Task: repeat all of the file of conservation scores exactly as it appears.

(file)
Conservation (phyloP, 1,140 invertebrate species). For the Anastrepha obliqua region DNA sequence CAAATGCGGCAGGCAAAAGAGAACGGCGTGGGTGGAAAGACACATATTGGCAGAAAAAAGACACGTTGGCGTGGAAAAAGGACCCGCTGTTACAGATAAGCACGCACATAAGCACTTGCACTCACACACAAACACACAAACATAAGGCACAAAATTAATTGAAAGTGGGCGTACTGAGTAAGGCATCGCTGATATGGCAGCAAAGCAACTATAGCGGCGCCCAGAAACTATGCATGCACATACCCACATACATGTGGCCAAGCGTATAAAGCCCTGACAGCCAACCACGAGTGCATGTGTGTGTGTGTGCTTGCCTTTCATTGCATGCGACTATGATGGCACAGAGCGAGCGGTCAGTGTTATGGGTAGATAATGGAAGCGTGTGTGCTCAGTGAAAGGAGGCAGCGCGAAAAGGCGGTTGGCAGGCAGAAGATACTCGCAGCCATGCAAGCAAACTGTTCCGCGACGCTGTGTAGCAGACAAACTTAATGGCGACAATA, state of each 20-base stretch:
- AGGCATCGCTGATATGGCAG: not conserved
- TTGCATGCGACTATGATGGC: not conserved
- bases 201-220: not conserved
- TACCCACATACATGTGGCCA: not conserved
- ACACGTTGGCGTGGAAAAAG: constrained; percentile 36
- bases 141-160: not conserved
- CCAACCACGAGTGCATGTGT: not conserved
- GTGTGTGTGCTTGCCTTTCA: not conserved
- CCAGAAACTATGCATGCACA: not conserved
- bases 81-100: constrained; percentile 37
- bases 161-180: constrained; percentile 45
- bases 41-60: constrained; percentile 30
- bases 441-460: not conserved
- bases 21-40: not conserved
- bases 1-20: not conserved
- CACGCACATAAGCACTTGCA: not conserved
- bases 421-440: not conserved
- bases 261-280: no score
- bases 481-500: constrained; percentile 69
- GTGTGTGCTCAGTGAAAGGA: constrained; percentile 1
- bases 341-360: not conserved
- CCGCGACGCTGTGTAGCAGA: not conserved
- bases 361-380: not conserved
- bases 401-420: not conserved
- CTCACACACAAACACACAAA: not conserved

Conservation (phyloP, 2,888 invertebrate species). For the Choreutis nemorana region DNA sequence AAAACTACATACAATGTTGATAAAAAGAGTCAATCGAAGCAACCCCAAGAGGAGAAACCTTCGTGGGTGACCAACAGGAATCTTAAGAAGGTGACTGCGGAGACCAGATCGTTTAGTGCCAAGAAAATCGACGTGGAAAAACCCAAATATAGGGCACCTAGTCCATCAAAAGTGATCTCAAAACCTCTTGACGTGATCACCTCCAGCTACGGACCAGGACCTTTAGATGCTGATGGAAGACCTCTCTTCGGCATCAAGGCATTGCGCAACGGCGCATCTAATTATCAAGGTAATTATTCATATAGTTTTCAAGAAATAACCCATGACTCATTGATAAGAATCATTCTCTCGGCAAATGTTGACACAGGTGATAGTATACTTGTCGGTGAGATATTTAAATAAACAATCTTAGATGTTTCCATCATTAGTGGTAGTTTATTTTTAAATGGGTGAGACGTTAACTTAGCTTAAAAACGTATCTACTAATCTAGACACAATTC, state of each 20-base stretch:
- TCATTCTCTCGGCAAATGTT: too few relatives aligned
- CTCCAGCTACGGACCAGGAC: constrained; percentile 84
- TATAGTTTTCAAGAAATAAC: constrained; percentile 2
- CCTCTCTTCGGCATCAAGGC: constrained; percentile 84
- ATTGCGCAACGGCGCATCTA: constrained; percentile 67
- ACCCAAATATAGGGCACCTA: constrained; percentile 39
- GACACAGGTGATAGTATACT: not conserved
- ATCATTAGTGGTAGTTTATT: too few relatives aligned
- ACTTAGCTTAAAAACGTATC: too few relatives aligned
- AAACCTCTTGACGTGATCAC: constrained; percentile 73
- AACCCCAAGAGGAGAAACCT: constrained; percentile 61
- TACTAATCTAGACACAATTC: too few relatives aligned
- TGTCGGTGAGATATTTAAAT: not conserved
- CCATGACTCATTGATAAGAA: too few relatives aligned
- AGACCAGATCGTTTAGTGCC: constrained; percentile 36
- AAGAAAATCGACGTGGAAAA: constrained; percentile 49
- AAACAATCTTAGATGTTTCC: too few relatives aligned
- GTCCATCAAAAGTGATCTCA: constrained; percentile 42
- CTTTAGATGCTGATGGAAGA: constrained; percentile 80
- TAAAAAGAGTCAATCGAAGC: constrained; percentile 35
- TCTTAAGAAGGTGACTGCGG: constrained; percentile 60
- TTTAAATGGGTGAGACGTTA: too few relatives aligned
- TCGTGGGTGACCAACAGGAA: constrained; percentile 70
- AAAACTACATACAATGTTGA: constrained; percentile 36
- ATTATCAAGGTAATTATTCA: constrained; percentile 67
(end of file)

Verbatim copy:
Conservation (phyloP, 1,140 invertebrate species). For the Anastrepha obliqua region DNA sequence CAAATGCGGCAGGCAAAAGAGAACGGCGTGGGTGGAAAGACACATATTGGCAGAAAAAAGACACGTTGGCGTGGAAAAAGGACCCGCTGTTACAGATAAGCACGCACATAAGCACTTGCACTCACACACAAACACACAAACATAAGGCACAAAATTAATTGAAAGTGGGCGTACTGAGTAAGGCATCGCTGATATGGCAGCAAAGCAACTATAGCGGCGCCCAGAAACTATGCATGCACATACCCACATACATGTGGCCAAGCGTATAAAGCCCTGACAGCCAACCACGAGTGCATGTGTGTGTGTGTGCTTGCCTTTCATTGCATGCGACTATGATGGCACAGAGCGAGCGGTCAGTGTTATGGGTAGATAATGGAAGCGTGTGTGCTCAGTGAAAGGAGGCAGCGCGAAAAGGCGGTTGGCAGGCAGAAGATACTCGCAGCCATGCAAGCAAACTGTTCCGCGACGCTGTGTAGCAGACAAACTTAATGGCGACAATA, state of each 20-base stretch:
- AGGCATCGCTGATATGGCAG: not conserved
- TTGCATGCGACTATGATGGC: not conserved
- bases 201-220: not conserved
- TACCCACATACATGTGGCCA: not conserved
- ACACGTTGGCGTGGAAAAAG: constrained; percentile 36
- bases 141-160: not conserved
- CCAACCACGAGTGCATGTGT: not conserved
- GTGTGTGTGCTTGCCTTTCA: not conserved
- CCAGAAACTATGCATGCACA: not conserved
- bases 81-100: constrained; percentile 37
- bases 161-180: constrained; percentile 45
- bases 41-60: constrained; percentile 30
- bases 441-460: not conserved
- bases 21-40: not conserved
- bases 1-20: not conserved
- CACGCACATAAGCACTTGCA: not conserved
- bases 421-440: not conserved
- bases 261-280: no score
- bases 481-500: constrained; percentile 69
- GTGTGTGCTCAGTGAAAGGA: constrained; percentile 1
- bases 341-360: not conserved
- CCGCGACGCTGTGTAGCAGA: not conserved
- bases 361-380: not conserved
- bases 401-420: not conserved
- CTCACACACAAACACACAAA: not conserved

Conservation (phyloP, 2,888 invertebrate species). For the Choreutis nemorana region DNA sequence AAAACTACATACAATGTTGATAAAAAGAGTCAATCGAAGCAACCCCAAGAGGAGAAACCTTCGTGGGTGACCAACAGGAATCTTAAGAAGGTGACTGCGGAGACCAGATCGTTTAGTGCCAAGAAAATCGACGTGGAAAAACCCAAATATAGGGCACCTAGTCCATCAAAAGTGATCTCAAAACCTCTTGACGTGATCACCTCCAGCTACGGACCAGGACCTTTAGATGCTGATGGAAGACCTCTCTTCGGCATCAAGGCATTGCGCAACGGCGCATCTAATTATCAAGGTAATTATTCATATAGTTTTCAAGAAATAACCCATGACTCATTGATAAGAATCATTCTCTCGGCAAATGTTGACACAGGTGATAGTATACTTGTCGGTGAGATATTTAAATAAACAATCTTAGATGTTTCCATCATTAGTGGTAGTTTATTTTTAAATGGGTGAGACGTTAACTTAGCTTAAAAACGTATCTACTAATCTAGACACAATTC, state of each 20-base stretch:
- TCATTCTCTCGGCAAATGTT: too few relatives aligned
- CTCCAGCTACGGACCAGGAC: constrained; percentile 84
- TATAGTTTTCAAGAAATAAC: constrained; percentile 2
- CCTCTCTTCGGCATCAAGGC: constrained; percentile 84
- ATTGCGCAACGGCGCATCTA: constrained; percentile 67
- ACCCAAATATAGGGCACCTA: constrained; percentile 39
- GACACAGGTGATAGTATACT: not conserved
- ATCATTAGTGGTAGTTTATT: too few relatives aligned
- ACTTAGCTTAAAAACGTATC: too few relatives aligned
- AAACCTCTTGACGTGATCAC: constrained; percentile 73
- AACCCCAAGAGGAGAAACCT: constrained; percentile 61
- TACTAATCTAGACACAATTC: too few relatives aligned
- TGTCGGTGAGATATTTAAAT: not conserved
- CCATGACTCATTGATAAGAA: too few relatives aligned
- AGACCAGATCGTTTAGTGCC: constrained; percentile 36
- AAGAAAATCGACGTGGAAAA: constrained; percentile 49
- AAACAATCTTAGATGTTTCC: too few relatives aligned
- GTCCATCAAAAGTGATCTCA: constrained; percentile 42
- CTTTAGATGCTGATGGAAGA: constrained; percentile 80
- TAAAAAGAGTCAATCGAAGC: constrained; percentile 35
- TCTTAAGAAGGTGACTGCGG: constrained; percentile 60
- TTTAAATGGGTGAGACGTTA: too few relatives aligned
- TCGTGGGTGACCAACAGGAA: constrained; percentile 70
- AAAACTACATACAATGTTGA: constrained; percentile 36
- ATTATCAAGGTAATTATTCA: constrained; percentile 67